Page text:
Central venous cannulation is commonly performed by anesthesiologists
to monitor cardiac filling pressures, to facilitate rapid fluid infusion,
to administer vasoactive drugs, and when peripheral intravenous access
is tenuous. The right internal jugular vein (IJV) is the site most frequently
chosen by anesthesiologists for percutaneous cannulation because it is
easily accessible during most operations and is associated with fewer
complications when compared to the subclavian approach. The most common
complication of IJV cannulation is carotid artery puncture with an incidence
ranging from 3-10% that is independent of the technique chosen or operator
experience. Although carotid artery puncture is usually a benign event,
it can be life-threatening when it results in inadvertent intraarterial
cannulation, stroke, hemothorax, carotid artery-IJV fistula, or airway
compromise due to a neck hematoma. In a recent analysis of central line
complications from the ASA Closed Claims Project, 16/26 cases (61%), including
7 fatalities, resulted from vascular injury, often from accidental cannulation
of the artery instead of the vein with an introducer sheath or large bore
Percutaneous cannulation of the IJV is routinely facilitated
by the use of landmark methods that are performed in blind fashion that
incorporates knowledge of the underlying anatomical relationship between
the artery and the vein. However, increasing data support the routine
application of Doppler and non-Doppler ultrasound during central venous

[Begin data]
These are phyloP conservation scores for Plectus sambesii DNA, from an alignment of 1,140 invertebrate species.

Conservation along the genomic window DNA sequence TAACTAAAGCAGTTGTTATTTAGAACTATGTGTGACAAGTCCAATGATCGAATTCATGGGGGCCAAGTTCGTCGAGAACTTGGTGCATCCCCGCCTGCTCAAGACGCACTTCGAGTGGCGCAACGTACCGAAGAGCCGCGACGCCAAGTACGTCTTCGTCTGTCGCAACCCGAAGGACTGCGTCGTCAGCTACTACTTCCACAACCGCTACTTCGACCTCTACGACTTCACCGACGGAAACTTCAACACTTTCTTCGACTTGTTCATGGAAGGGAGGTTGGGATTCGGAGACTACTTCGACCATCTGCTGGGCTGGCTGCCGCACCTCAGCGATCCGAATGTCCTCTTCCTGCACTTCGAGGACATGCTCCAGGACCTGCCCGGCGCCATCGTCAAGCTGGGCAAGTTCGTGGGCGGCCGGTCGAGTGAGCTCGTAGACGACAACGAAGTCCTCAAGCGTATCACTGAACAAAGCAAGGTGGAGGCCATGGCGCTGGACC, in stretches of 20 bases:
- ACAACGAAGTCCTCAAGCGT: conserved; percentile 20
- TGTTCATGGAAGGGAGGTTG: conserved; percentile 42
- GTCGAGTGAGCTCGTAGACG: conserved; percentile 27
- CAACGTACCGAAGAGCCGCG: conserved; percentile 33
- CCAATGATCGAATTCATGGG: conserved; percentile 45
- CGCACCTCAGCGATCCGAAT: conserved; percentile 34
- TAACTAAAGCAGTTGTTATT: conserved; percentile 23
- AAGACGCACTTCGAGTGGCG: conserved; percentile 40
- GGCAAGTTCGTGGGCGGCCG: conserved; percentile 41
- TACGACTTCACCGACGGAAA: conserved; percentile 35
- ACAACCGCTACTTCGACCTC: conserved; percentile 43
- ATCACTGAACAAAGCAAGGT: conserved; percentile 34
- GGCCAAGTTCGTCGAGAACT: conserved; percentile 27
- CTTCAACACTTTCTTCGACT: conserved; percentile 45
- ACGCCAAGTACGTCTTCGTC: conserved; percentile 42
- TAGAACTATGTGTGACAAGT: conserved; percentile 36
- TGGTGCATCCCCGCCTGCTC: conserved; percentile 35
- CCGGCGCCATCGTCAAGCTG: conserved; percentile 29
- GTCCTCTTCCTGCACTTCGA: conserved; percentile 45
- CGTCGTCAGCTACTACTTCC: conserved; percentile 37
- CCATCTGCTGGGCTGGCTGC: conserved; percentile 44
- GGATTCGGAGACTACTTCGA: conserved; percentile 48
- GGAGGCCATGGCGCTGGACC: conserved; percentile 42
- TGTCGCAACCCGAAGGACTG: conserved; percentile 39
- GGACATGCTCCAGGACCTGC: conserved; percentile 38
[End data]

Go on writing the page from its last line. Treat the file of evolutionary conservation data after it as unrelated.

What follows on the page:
cannulation. Benefits of ultrasound guided cannulation include determination
of the vessel location and size; identification of aberrant anatomical
relationships between the artery and vein; visualization of needle puncture
of the vessel; and confirmation of guidewire and catheter placement within
the vessel. In a recent meta-analysis and report from the Agency for Healthcare
Research and Quality, surface ultrasound was associated with a reduced
incidence of complications and number of venipuncture attempts, thereby
improving the rate of successful catheter placement.2,3
Real-time ultrasound successfully identifies underlying
vessel relationships and is not dependent upon surface landmarks. This
characteristic is particularly beneficial in patients with distorted external
landmarks that include obesity, previous neck surgery or neck radiation;
previous IJV cannulation with thrombosis of the vessel; and carotid artery
stenosis. It is particularly useful in the presence of coagulopathy or
planned anticoagulation (ie, cardiopulmonary bypass). Aberrant anatomic
relationships between the IJV and carotid artery were observed in as many
as 3% of adult patients studied by ultrasound when their heads are rotated
30o from midline.4 In 2% the IJV was positioned
medial to the carotid artery. The carotid artery coursed posteriorly to
the IJV in 10% of pediatric cardiac patients who were studied by ultrasound,
thereby predisposing them to accidental carotid artery puncture.5
Anatomical variation in the size of the left and right
IJVs is well documented. The right IJV is slightly larger than the left
IJV in most patients.6 In 34% of healthy adults, the left
IJV is less than one-half the size of the right IJV, making cannulation
more difficult. Additionally, the left IJV is less responsive to Valsalva
and steep Trendelenburg maneuvers. Normal anatomical relationships between